Pictured PreLaw magazine winter 2020 with Miami Law’s Paula Arias (R) and 3L Natalia Jaramillo (L) on the cover.
The PreLaw Magazine Winter 2020 issue has once again given high numbers to Miami Law in a variety of spheres.
‘A-’ for Trial Advocacy
The acclaimed Litigation Skills Program is taught by experienced trial lawyers and judges, students engage in rigorous, hands-on training in practical skills for competent professional legal service. Students can also concentrate their law studies with Litigation and Dispute Resolution.
Moot wins of note over the past few years have included: Best Oralist at Vis Arbitral Moot, 2nd in Tulane Sports Law, Best out of 31 Teams to Win Kaufman Securities Moot in NYC, and Best in Americas at The Hague ICC Moot Plus Best Oralist Award.
#5 Out of 25 in Diversity
Just as Miami Law was recently ranked #5 in Most Diverse Faculty in Princeton Review’s 2020 Law School Rankings, PreLaw Magazine also tipped its hat to Miami Law’s commitment to promoting diversity and inclusion within the student body and legal profession.
The magazine looked at the best law schools for African Americans, Asian Americans, Native Americans, and Hispanics, and Miami Law came in #5 for best law school for Hispanics. PreLaw based its methodology on three key data points: percentage of students in each ethnic group, percentage of minority law professors, and diversity of services offered by the school.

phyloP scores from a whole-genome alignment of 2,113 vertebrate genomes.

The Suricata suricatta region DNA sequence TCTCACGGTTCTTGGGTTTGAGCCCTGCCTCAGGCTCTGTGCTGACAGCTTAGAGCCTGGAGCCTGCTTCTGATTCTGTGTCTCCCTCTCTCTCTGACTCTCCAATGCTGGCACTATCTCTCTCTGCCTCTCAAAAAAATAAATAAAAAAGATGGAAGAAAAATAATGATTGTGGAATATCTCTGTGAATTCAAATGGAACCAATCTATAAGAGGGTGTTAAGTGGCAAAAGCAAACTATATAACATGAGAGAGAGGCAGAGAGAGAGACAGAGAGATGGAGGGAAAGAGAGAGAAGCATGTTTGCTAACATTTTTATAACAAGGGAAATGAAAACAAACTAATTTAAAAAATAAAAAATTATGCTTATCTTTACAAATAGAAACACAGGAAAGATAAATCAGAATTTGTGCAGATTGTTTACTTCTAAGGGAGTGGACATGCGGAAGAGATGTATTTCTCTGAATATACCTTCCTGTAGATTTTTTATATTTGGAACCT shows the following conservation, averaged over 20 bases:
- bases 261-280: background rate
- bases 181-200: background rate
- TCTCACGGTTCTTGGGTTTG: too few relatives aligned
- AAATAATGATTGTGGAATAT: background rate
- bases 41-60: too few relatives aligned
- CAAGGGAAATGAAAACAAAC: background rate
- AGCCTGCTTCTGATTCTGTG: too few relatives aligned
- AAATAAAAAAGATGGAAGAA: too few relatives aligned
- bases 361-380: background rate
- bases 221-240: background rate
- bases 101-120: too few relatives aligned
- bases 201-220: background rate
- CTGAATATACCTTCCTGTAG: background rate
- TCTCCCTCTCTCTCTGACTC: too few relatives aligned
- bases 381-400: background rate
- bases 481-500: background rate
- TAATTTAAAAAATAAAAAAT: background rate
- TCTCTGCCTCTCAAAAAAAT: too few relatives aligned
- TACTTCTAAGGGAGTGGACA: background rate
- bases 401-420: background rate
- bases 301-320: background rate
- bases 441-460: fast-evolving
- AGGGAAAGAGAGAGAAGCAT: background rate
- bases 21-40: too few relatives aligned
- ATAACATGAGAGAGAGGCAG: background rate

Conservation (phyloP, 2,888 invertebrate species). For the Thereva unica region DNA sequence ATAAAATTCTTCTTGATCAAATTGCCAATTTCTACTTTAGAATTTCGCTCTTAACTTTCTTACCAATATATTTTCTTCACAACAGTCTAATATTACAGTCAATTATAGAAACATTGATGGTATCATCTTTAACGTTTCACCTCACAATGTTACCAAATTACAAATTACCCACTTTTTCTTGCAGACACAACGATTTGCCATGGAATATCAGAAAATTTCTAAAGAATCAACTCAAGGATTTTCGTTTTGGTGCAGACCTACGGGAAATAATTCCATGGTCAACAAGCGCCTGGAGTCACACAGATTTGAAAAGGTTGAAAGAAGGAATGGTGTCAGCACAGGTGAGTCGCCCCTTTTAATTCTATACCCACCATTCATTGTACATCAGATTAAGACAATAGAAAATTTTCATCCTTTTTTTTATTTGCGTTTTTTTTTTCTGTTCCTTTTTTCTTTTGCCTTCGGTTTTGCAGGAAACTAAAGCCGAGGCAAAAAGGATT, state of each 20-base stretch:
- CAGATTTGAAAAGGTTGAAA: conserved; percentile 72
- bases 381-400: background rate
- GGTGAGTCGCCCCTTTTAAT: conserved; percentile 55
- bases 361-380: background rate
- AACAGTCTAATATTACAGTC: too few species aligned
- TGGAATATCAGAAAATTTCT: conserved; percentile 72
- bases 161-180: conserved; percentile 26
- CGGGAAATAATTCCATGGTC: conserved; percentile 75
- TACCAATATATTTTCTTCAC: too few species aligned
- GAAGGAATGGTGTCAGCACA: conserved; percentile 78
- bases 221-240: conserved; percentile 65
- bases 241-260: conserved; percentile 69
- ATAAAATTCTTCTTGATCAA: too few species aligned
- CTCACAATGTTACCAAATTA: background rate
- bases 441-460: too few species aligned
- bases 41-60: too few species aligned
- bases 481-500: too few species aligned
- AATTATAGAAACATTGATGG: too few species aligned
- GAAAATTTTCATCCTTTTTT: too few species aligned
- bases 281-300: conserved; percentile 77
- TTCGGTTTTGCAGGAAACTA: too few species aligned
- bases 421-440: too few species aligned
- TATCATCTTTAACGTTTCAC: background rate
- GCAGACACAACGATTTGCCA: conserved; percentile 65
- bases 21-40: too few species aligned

3L Natalia Jaramillo, a Miami Law J.D./LL.M. in International Arbitration, was interviewed for the article and said, “You can’t underestimate it [the Latin culture]. It creates a sense of security. You see it everywhere.”
In terms of student services, Miami Law also supports diversity with a Director of Diversity and Inclusion in the Career Development Office and a Director of Accessibility and Student Inclusion. Also, the Dean of Students works with a diverse set of student organizations including law associations for: Asian Pacific American Students; Caribbean Students; Black Students; Hispanic Students; Women; Middle Eastern Students; Older Wiser Students; OUTLaw; and South Asian Students.
‘A’ for International Law and Public Policy
With one of the largest number of faculty members who teach or do scholarly research in the area of international and foreign law of any American law school, the University of Miami School of Law is known for its strength in international law.
PreLaw Magazine recognized this, giving an A rating to Miami Law for International Law. This comes on the heels of its sister publication, The International Jurist, categorizing Miami Law as a top 25 school for foreign lawyers and a hot spot for international law.
Additional strengths in international law include Miami Law’s large international, comparative and foreign law library collection, two internationally-oriented law reviews, the International Arbitration Institute, and the variety of student organizations with an international law slant.
A high grade in public policy comes from the ability for students to concentrate their studies in Social Justice & Public Interest or Immigration, Asylum and Citizenship Law. Or, students can really dive into public policy completing a joint degree in law and public administration or participating in a clinic. Students have lobbied for policy changes in Washington, D.C., in Africa, at the United Nations, and at home through their choice of clinics.
PreLaw ranked schools based on breadth of curricular offerings specifically giving weight to clinics, concentrations, centers, externships, journals, and student groups.